Peru is the world’s second-highest producer of copper behind neighbouring Chile
High in the mountains, in a remote area of Peru, sits the La Granja copper deposit.
It’s the site of a major dilemma in the mining industry – despite being owned by one of the world’s biggest companies in the sector, its riches still remain untapped.
Rio Tinto Minera Peru, a subsidiary of Anglo-Australian multinational metals and mining firm Rio Tinto, won the rights to develop La Granja in 2005 but has yet to make a final investment decision on the project.
Mining in remote parts of Peru is thought to be relatively risky, largely put down to a lack of water supply, which is an integral part of the industry’s operations.
And at La Granja, although it could deliver huge amounts of copper needed for electrifying transport, it comes with the added risk of poisonous arsenic.
Speaking at the Mines and Money conference in London this week, Philip Pascall, chairman and chief executive of First Quantum Minerals, said the Canadian-based mining and metals company has held discussions with Rio Tinto about a deal to develop the site.
Here, NS Energy takes a look at why the site’s copper riches remain untapped and whether Rio Tinto and First Quantum should proceed with developments.
What is the La Granja copper deposit in Peru?
La Granja is based in the Querocoto District in the northern highlands of Peru and is almost 1,000km away from the capital city Lima.
There are over 9,000 inhabitants in the area, many of which have raised concerns over the potential construction of the mine.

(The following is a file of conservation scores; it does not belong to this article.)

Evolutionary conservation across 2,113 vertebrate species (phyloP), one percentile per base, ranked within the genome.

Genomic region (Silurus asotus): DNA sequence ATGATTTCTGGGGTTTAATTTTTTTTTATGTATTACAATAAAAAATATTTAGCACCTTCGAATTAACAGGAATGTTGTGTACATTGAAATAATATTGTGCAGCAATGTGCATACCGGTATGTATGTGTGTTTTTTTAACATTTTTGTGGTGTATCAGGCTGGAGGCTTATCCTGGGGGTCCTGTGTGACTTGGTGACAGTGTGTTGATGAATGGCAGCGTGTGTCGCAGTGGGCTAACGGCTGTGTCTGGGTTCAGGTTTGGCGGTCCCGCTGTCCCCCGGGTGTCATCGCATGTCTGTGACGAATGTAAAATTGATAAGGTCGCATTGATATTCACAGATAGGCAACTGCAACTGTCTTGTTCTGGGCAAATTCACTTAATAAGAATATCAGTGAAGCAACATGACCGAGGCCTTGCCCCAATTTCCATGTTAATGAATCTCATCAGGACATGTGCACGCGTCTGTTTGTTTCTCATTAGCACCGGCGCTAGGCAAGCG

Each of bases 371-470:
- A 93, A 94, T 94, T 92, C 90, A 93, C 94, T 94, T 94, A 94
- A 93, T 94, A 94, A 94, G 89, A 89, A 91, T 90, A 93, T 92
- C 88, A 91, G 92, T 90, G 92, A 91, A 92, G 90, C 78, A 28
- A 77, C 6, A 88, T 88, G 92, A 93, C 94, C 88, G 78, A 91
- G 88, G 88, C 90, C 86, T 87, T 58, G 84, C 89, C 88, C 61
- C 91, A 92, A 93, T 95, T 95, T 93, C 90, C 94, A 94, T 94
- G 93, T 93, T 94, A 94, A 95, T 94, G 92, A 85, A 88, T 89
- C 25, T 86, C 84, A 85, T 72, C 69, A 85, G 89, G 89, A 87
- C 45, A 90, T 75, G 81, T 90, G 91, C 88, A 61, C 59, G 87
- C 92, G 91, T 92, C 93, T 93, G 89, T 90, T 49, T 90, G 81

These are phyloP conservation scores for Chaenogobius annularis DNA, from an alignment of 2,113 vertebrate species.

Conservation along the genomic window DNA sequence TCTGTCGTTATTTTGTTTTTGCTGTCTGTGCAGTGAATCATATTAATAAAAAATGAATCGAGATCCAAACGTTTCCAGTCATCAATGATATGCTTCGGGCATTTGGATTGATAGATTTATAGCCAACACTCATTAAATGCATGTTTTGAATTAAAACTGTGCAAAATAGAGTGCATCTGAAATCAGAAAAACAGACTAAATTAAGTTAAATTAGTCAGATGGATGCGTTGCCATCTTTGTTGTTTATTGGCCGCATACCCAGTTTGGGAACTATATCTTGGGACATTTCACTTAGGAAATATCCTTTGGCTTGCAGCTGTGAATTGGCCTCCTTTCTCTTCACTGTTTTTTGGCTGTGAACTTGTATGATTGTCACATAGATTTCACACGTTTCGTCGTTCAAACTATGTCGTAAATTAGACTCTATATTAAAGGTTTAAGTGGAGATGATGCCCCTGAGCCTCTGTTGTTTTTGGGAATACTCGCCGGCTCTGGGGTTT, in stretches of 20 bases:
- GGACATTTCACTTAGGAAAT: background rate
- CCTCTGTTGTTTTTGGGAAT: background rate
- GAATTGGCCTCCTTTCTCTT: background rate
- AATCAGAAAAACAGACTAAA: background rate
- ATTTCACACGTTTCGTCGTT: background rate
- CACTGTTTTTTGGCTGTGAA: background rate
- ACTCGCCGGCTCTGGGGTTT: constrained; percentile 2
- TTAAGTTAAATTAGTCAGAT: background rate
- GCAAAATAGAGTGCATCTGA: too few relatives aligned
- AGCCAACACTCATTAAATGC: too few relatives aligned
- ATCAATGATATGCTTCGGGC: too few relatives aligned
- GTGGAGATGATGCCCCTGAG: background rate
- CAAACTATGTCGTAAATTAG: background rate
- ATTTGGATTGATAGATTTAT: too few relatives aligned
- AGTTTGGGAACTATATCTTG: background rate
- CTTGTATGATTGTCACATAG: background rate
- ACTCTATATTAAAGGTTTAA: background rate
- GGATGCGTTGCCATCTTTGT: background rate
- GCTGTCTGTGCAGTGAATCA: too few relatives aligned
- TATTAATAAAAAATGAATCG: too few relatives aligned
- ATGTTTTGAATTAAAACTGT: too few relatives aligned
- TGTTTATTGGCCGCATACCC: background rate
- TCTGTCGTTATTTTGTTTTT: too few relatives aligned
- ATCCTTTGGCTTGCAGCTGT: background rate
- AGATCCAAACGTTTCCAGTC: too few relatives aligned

Residents have highlighted pollution from operations as an issue, alongside the vast levels of water required for mining.
The industry uses water primarily for mineral processing, dust suppression, slurry transport and employees’ upkeep.
In most mining operations, water is sought from groundwater, streams, rivers and lakes, or through commercial water service suppliers.
But in areas where supply is low, such as La Granja, nearby communities and authorities often oppose mines using water from these sources.
Although the site has the potential to be a large copper mine, it is also an arsenic-rich deposit.
Exposure to the chemical, in person or through drinking water, can lead to various health conditions and means the copper would need to be processed before being sent to smelters.
State of mining in Peru
Peru is the world’s second-highest producer of copper behind neighbouring Chile.
It also produces mass amounts of zinc, arsenic trioxide, bismuth, gold, lead, molybdenum, rhenium, silver and tin.
Copper mine production in the South American nation has boomed over the last decade – from producing 1.3 million metric tonnes in 2009 – to 2.44 million tonnes in 2018.
The country’s economy has benefited from mineral productions, after the government privatised over 200 state-owned firms in the mining and fuels industries.
But while it has had positive impacts on economic growth, growing conflicts have emerged in recent years, with protesters campaigning against environmental impacts of operations.
Peru also has issues with illegal mining.